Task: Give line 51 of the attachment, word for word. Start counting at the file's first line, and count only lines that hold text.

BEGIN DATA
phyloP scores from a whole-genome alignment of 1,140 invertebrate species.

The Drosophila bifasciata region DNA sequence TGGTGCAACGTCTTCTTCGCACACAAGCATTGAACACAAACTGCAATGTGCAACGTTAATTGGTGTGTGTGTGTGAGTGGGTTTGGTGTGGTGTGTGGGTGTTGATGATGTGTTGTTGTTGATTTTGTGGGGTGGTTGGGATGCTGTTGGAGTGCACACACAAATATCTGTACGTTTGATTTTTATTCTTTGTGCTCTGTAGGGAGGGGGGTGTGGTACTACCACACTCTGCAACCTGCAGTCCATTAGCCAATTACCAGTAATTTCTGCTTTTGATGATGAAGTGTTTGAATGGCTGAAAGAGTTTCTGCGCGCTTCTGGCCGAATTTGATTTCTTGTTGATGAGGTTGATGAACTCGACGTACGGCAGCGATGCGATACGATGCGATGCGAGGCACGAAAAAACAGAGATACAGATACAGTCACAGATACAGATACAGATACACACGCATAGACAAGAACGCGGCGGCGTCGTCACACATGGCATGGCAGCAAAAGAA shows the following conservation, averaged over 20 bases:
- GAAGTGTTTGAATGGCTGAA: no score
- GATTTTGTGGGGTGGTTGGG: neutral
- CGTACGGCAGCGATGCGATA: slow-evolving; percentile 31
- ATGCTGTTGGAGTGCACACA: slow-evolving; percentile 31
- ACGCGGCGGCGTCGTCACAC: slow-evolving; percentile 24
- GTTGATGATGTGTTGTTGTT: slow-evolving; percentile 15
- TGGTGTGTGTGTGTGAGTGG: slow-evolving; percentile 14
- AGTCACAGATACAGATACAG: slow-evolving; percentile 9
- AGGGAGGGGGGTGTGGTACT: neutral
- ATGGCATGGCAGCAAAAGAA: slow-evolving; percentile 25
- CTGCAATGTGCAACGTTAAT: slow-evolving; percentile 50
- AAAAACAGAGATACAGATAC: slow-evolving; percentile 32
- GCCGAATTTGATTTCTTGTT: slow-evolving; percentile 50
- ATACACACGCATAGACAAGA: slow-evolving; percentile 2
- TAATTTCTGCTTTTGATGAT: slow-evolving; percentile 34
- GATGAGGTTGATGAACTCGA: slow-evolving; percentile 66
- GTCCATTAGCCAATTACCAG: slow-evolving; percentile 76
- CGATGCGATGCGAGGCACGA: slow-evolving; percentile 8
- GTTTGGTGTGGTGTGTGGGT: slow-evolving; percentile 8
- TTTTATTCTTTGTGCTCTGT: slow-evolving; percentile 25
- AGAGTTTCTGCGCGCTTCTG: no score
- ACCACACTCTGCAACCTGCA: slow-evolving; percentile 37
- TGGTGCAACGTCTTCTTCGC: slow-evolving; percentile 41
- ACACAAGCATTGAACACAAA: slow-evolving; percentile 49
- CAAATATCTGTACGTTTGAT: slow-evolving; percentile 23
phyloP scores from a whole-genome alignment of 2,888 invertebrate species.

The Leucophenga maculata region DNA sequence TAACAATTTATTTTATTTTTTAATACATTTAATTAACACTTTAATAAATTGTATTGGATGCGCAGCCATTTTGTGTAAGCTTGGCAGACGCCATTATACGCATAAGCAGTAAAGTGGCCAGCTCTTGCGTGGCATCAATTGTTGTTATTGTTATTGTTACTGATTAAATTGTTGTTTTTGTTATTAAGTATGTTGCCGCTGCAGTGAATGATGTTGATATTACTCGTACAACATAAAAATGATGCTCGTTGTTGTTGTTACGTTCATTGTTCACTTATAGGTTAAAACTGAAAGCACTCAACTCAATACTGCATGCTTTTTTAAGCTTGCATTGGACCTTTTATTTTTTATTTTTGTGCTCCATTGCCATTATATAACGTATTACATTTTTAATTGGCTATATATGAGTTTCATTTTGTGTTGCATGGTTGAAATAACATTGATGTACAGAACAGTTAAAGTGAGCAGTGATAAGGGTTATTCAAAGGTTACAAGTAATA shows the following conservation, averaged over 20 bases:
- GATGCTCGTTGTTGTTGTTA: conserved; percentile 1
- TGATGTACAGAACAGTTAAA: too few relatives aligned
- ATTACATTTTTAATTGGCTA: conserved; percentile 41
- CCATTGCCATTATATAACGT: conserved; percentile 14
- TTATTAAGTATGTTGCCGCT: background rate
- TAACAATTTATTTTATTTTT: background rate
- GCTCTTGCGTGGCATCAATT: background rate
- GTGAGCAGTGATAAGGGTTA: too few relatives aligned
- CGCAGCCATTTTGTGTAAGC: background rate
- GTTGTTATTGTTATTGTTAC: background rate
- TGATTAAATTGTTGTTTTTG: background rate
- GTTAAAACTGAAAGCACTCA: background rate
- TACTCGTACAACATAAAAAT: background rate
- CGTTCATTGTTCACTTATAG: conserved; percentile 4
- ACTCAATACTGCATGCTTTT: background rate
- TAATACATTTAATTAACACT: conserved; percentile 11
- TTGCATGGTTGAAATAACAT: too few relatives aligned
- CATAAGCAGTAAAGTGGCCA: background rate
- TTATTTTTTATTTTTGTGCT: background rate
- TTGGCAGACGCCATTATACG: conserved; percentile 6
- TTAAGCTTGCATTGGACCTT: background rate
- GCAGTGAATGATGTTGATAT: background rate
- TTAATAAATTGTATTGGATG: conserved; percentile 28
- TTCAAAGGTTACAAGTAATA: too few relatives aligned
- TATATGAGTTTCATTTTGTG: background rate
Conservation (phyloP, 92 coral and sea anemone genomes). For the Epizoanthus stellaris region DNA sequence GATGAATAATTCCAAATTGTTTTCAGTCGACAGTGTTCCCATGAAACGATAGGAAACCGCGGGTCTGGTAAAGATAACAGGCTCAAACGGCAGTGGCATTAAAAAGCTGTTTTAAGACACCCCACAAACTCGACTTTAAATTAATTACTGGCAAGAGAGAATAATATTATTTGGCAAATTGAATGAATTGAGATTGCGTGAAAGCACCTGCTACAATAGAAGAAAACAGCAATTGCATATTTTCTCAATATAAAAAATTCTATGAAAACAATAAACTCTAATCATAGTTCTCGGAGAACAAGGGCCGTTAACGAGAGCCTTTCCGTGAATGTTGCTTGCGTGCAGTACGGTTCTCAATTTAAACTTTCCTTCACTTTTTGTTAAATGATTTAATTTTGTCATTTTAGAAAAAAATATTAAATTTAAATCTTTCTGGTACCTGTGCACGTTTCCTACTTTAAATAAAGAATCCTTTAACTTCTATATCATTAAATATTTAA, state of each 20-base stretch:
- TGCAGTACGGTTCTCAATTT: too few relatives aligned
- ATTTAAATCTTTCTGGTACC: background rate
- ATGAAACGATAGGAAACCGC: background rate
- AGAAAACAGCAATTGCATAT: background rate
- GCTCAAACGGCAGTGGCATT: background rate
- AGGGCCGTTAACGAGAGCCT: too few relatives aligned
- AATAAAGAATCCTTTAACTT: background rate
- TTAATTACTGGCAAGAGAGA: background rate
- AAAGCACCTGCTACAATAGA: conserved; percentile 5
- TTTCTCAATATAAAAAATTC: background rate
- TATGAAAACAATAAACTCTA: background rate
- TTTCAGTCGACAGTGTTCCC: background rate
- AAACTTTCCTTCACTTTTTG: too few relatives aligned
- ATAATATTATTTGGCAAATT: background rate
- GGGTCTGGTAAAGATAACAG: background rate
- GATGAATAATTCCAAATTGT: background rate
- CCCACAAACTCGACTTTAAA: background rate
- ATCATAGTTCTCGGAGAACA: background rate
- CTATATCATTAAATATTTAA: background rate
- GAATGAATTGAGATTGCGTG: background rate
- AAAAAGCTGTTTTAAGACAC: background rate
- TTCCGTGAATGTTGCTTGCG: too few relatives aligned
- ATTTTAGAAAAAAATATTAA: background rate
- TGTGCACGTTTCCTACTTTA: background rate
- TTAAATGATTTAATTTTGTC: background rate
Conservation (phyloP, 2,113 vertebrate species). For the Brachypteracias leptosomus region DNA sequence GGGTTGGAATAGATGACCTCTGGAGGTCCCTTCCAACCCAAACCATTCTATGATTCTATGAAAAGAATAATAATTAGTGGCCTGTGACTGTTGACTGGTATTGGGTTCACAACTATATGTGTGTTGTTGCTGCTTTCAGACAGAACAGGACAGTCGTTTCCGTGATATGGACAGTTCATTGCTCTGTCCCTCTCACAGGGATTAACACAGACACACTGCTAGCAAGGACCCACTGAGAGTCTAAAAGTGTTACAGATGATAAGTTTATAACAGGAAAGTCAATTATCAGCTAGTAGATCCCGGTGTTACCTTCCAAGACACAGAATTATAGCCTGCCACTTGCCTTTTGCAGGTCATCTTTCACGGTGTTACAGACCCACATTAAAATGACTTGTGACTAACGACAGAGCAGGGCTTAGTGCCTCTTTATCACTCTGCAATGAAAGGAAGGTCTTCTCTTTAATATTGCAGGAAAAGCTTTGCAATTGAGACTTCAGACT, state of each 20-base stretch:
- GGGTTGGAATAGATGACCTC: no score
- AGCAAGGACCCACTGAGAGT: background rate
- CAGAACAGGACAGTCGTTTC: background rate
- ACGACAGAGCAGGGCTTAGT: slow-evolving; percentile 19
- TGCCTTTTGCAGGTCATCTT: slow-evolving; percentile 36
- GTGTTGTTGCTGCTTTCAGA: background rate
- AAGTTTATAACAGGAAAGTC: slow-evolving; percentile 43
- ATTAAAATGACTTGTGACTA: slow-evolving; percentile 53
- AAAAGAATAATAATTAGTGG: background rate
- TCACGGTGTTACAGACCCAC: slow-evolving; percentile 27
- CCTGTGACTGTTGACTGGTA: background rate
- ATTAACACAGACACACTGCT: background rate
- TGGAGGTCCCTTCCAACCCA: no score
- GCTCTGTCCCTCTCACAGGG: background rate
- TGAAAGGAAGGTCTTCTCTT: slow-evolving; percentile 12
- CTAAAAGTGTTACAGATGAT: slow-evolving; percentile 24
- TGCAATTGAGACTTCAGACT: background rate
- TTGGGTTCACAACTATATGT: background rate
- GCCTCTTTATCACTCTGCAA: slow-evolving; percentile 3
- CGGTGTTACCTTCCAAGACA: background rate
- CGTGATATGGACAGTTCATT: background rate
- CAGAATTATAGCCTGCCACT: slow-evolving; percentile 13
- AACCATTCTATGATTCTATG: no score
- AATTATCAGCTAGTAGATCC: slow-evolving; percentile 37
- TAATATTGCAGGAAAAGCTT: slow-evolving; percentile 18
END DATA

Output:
- GCAGTGAATGATGTTGATAT: background rate